He didn’t merely have bags under his eyes – these were rucksacks.

Rucksacks capacious enough to enable a pair of gap-year students to survive a six month hike in the Bolivian rain forest.

Then there were the juicy jowls; the defeated scowl; the world-weary sigh.

Tony Hancock – hangdog in a homburg.

That was the Birmingham-born comedian’s favourite performance; the act that took him to the very pinnacle of his profession, in the late fifties and early sixties.

But away from the radio mike and TV cameras, Hancock was no loser.

He was more champ than chump, according to a rigorously researched new book about the star.

In Tony Hancock – The Definitive Biography, John Fisher argues that Hancock scholars and fans shouldn’t be unduly influenced by the traumatic suicide which brought an end to such a promising career.

For most of his life, Tony was triumphant. Heck, he even loved sports.

“It would probably surprise a lot of people to learn that when he was a boy and a teenager, Tony Hancock was a brilliant sportsman,” says Fisher.

“Absolutely amazing at cricket and very flash with a football, as well.

“Sport was in the family blood. His grandfather, Harry Samuel Thomas, had been a successful printer, then moved on to become a director of Birmingham City Football Club.

“Working on my book, I talked to people who knew about Harry, and one prominent figure from City told me that he was respected as a very good judge of a footballer.

“That sporting instinct seeped into his grandson.”

So the clown with the frown excelled on the sporting pitch.

And when pitched into the showbiz shredder, he also proved that he could prevail.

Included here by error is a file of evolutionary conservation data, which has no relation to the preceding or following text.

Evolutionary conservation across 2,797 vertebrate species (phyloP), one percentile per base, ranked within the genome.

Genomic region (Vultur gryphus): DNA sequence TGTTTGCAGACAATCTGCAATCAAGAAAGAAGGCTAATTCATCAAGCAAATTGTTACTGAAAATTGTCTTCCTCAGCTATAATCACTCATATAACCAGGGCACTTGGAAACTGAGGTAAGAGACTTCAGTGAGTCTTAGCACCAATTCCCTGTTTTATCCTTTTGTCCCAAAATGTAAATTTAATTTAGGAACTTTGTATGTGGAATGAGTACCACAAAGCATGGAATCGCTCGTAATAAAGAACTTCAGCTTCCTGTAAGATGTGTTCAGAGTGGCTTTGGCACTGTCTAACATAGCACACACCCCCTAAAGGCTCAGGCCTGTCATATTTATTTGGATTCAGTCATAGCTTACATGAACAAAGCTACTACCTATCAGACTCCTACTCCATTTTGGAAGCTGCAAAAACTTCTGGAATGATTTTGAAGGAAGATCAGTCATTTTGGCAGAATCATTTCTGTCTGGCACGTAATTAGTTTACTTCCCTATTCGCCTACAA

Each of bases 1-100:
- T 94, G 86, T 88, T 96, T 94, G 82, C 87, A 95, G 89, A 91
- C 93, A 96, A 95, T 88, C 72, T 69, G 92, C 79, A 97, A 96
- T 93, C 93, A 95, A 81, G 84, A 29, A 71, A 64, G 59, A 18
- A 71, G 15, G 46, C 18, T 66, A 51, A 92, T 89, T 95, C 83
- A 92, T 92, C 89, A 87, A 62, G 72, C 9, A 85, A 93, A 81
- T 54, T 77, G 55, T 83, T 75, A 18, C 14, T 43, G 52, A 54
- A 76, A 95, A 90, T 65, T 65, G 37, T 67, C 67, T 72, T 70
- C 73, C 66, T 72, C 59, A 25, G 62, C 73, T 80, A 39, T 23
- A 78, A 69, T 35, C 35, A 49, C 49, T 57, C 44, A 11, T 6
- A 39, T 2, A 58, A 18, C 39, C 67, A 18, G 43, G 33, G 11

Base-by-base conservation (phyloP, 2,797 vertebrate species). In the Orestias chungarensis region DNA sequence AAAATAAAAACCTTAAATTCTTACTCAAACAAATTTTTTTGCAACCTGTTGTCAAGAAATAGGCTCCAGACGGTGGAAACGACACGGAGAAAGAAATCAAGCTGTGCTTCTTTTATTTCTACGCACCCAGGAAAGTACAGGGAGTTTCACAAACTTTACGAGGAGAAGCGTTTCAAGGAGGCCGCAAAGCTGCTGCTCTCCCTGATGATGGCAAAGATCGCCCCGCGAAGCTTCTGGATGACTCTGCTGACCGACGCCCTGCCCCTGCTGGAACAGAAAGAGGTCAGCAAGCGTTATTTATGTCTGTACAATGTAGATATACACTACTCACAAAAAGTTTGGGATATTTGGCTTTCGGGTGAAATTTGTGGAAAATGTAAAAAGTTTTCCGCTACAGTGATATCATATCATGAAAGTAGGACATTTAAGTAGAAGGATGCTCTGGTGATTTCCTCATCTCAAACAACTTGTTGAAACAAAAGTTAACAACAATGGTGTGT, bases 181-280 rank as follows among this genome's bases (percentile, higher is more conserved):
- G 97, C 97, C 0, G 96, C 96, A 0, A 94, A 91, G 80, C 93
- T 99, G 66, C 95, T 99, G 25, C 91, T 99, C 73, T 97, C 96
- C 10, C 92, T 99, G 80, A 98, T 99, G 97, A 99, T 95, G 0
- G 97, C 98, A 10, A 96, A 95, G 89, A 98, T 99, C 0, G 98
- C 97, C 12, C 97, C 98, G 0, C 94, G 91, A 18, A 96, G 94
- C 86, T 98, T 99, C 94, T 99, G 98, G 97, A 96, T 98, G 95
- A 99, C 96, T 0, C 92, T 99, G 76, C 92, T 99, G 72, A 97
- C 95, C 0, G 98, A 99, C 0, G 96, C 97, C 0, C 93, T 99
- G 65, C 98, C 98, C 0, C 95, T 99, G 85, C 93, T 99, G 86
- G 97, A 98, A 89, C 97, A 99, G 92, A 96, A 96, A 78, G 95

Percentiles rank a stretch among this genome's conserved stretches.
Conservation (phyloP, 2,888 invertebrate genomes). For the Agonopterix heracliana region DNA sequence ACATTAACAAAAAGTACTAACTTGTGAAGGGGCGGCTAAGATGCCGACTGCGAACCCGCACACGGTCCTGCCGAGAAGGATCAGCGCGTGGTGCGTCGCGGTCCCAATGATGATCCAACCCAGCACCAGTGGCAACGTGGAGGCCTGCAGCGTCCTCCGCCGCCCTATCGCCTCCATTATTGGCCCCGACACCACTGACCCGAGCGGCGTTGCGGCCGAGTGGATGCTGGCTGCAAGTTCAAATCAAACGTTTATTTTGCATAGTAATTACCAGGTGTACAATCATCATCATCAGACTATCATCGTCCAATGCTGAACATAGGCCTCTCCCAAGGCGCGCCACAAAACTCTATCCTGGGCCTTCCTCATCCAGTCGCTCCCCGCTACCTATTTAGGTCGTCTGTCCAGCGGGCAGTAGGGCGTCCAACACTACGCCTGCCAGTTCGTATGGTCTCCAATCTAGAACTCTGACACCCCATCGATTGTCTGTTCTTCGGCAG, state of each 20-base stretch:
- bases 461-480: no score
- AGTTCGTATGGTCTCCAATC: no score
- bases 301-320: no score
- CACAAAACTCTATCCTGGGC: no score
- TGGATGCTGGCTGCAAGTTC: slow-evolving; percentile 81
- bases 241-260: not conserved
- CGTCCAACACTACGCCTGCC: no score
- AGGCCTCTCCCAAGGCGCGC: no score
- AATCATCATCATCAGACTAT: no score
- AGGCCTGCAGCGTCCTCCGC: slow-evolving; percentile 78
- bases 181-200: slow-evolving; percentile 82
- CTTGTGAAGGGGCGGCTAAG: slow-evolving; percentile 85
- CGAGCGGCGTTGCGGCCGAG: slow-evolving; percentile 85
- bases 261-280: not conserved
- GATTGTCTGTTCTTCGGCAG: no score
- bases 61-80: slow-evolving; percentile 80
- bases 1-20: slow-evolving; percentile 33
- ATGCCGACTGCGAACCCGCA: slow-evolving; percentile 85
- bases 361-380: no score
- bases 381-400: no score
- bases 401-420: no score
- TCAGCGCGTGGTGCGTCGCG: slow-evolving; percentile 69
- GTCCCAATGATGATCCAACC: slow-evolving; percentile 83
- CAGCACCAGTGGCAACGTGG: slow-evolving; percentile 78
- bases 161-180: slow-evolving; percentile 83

Of course, working in Australia in 1968, he did succumb to despair.

By then the glittering career was careering out of control; the private life had kicked him in the privates too many times.

On the wrong side of the world, and at the end of his tether – Hancock ended his life.

“It was a very miserable demise, that’s undeniable,” says Fisher.

“But I was delighted to find, working on my book, that for the greater part of his life, he was a happy soul.

“Unfortunately that point tends to get obscured by people who want to revel in the doom and gloom.

“And that sort of business started almost immediately.

“Within a year of Hancock’s death, a biography had been published about him. It really emphasised the tragedy of the final years.

The booze and all of that.

“But life isn’t as simple as that. Right up until near the very end, Hancock was cheerful.

“He always retained the gift of laughing at himself. No matter how bleak things looked, he found a funny angle to it all.”

When Fisher claims that Hancock was happy, you better believe it.

His research into the comic actor was painstaking.

He was the first Hancockian to interview Tony’s brother, Roger, and also unearthed a previously undiscovered autobiographical 80-page essay.

“Tony had obviously been toying with the idea of having his autobiography written,” he says. “What he’d produced wouldn’t have been published as an autobiography, as there were only 80 pages of typed manuscript, but I got the sense, reading it, that he was plotting a framework for a future work.